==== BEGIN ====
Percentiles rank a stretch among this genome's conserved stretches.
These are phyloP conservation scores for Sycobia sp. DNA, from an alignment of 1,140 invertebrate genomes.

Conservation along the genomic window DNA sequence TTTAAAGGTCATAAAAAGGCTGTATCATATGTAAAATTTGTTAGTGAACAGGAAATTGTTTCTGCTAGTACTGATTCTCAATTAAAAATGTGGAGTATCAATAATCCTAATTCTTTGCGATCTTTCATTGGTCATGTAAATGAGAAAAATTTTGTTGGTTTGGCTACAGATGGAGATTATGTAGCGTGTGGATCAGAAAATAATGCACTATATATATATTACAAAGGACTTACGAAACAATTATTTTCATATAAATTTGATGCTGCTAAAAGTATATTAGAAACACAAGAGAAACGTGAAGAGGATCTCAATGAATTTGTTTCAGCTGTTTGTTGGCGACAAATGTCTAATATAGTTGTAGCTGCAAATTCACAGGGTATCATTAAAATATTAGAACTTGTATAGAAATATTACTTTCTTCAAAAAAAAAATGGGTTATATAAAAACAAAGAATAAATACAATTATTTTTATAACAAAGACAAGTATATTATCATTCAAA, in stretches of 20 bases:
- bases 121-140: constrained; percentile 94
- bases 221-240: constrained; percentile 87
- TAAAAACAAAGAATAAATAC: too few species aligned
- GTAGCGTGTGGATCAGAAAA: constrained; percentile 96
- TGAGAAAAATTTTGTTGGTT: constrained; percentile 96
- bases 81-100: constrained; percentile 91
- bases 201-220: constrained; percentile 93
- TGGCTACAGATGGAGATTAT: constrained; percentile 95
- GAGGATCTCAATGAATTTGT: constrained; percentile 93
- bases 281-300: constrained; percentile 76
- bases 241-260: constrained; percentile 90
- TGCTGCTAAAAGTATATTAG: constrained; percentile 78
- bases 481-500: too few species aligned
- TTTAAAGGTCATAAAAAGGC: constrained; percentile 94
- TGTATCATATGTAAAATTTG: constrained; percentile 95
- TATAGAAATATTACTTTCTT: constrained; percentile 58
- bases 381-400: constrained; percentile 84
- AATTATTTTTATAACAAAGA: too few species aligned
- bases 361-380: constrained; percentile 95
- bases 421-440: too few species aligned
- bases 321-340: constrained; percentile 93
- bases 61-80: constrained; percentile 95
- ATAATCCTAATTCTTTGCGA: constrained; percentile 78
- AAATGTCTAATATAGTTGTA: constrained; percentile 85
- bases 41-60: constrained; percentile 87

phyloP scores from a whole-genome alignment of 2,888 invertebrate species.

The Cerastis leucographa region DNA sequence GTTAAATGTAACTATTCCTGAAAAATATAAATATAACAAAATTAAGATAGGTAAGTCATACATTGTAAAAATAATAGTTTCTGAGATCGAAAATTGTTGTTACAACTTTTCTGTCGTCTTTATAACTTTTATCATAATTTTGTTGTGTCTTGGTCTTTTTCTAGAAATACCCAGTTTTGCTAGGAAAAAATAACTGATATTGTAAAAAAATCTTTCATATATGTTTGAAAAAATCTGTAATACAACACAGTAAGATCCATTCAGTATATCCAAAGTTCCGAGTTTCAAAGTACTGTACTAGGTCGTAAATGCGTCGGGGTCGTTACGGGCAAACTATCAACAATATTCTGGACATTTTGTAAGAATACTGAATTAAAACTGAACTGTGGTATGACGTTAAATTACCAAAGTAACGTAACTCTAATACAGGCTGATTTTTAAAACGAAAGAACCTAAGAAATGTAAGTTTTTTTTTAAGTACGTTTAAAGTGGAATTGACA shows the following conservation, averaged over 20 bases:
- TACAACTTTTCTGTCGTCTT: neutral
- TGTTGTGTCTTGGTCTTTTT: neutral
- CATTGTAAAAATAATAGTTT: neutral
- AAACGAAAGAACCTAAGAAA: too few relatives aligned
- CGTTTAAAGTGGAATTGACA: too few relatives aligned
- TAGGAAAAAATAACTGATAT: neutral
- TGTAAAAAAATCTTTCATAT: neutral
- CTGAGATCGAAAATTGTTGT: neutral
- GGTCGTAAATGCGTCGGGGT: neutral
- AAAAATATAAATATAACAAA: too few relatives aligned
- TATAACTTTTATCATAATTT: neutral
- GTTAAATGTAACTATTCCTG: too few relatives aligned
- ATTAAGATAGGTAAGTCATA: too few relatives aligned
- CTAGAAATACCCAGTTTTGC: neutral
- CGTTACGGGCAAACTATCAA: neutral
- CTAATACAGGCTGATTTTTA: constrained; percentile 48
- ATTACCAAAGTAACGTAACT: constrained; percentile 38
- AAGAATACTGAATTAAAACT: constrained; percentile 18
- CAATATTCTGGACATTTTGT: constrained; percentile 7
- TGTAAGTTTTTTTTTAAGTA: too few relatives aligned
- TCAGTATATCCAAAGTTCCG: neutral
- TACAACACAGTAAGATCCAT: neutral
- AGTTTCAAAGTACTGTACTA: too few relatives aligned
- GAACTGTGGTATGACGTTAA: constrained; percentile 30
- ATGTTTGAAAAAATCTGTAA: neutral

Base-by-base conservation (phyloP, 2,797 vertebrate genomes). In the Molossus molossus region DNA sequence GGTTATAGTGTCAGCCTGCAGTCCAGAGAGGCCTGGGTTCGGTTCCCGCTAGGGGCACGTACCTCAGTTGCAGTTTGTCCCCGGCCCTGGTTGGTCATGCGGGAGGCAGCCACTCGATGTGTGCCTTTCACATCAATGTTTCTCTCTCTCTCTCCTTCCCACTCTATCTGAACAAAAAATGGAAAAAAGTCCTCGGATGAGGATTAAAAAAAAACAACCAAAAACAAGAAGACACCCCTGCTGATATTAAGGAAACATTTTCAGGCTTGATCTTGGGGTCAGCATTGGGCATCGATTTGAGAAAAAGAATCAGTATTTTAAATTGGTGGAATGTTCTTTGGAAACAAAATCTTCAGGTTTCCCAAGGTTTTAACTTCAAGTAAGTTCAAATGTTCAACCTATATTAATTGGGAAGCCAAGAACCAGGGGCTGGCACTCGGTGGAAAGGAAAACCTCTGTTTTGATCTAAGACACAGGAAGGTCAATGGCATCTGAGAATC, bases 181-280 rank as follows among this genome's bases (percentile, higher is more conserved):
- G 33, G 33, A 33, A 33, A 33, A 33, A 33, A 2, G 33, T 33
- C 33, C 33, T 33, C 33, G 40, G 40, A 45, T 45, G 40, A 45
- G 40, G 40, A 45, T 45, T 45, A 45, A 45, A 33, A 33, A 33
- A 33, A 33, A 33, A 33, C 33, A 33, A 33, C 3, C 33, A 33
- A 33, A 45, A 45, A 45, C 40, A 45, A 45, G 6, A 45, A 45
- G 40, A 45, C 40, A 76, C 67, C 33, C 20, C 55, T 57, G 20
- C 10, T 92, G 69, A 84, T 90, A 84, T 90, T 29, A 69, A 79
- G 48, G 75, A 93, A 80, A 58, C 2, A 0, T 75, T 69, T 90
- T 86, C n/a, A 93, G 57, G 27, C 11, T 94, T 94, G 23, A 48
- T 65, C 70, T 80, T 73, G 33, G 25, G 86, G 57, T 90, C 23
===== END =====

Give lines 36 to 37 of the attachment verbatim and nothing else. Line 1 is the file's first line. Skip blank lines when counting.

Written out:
- TAGGAAAAAATAACTGATAT: neutral
- TGTAAAAAAATCTTTCATAT: neutral